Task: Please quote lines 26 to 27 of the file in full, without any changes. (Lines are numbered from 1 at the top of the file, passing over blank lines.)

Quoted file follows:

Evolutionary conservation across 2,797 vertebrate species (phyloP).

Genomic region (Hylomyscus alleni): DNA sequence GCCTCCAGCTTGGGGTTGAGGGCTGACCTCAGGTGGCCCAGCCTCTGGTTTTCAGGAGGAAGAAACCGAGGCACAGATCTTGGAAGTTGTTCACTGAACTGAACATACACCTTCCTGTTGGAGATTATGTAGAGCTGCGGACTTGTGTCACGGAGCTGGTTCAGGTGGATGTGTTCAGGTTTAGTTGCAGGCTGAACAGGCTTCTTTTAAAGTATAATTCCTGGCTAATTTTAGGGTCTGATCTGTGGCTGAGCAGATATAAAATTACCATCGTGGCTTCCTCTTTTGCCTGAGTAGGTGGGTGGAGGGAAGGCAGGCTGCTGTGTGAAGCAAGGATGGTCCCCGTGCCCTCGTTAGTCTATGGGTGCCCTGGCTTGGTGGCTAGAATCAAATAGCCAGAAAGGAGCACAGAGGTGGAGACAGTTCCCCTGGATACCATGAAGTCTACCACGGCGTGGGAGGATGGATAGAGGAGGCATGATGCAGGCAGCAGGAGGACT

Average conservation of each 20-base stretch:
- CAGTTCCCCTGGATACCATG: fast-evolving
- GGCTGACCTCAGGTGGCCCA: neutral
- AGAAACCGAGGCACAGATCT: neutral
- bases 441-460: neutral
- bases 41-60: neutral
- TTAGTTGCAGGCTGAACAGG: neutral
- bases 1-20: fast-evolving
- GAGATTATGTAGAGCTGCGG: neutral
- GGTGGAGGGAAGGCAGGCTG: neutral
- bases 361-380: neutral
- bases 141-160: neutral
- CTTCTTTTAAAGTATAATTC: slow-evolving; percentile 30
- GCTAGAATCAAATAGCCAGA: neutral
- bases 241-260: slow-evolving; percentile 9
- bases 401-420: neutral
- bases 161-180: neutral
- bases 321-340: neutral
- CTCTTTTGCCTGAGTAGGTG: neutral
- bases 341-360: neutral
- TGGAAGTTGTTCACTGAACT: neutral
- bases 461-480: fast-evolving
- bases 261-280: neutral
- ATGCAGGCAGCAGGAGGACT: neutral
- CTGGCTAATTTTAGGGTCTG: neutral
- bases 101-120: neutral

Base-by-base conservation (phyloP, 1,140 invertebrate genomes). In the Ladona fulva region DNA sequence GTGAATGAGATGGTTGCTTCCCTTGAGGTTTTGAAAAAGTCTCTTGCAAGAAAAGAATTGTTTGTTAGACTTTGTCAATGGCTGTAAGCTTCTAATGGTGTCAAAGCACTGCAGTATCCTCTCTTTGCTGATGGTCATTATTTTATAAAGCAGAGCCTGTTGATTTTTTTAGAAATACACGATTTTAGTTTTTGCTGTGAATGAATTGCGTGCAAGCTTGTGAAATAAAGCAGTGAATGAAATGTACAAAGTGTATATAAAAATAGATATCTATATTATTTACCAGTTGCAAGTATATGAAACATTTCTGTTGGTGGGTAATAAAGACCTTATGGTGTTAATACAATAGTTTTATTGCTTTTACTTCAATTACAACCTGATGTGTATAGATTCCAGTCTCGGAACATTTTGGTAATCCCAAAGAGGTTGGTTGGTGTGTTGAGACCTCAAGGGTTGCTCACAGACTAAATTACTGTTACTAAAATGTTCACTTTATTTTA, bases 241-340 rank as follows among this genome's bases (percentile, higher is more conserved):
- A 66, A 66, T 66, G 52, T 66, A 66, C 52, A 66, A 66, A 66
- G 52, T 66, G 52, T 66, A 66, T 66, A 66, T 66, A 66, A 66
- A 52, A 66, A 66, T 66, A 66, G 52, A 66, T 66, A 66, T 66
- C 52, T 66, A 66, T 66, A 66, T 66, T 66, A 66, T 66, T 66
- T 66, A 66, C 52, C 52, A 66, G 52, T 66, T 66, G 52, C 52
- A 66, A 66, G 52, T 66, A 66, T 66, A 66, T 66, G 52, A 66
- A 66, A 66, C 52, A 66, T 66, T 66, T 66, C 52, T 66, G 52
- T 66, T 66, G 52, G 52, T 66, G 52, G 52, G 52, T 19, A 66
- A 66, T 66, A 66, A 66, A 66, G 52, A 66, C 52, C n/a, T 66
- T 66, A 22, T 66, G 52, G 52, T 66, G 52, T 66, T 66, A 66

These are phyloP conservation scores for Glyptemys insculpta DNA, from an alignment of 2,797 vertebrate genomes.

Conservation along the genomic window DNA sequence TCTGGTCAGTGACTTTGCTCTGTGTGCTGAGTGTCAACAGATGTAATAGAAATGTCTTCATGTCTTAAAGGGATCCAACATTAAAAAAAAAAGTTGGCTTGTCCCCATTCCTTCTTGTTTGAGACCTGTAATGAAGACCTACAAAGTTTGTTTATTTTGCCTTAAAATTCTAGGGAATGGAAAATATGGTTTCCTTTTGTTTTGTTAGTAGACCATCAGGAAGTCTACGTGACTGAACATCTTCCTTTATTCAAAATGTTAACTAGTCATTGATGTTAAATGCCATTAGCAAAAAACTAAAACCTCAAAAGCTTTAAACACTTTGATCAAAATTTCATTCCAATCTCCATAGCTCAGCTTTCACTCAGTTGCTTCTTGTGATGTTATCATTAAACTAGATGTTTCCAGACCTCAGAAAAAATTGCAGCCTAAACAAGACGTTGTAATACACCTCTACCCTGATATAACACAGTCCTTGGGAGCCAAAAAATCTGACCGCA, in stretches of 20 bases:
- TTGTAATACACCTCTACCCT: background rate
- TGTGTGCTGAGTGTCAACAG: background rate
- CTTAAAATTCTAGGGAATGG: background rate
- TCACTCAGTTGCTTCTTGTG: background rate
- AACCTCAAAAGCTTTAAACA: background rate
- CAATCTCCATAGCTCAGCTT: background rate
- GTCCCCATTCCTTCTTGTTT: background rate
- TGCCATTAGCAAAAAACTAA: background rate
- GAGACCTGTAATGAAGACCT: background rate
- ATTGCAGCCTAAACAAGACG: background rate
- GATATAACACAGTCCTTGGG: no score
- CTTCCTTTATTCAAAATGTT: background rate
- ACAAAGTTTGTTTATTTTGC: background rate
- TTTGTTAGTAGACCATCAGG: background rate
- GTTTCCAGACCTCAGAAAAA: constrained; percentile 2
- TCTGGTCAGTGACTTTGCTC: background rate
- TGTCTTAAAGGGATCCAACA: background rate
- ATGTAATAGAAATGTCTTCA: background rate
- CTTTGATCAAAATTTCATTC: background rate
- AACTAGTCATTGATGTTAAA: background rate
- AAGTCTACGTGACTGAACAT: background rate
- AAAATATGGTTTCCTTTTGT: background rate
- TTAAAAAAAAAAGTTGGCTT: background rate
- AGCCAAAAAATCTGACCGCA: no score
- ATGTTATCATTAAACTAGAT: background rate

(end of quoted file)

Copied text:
- ATGCAGGCAGCAGGAGGACT: neutral
- CTGGCTAATTTTAGGGTCTG: neutral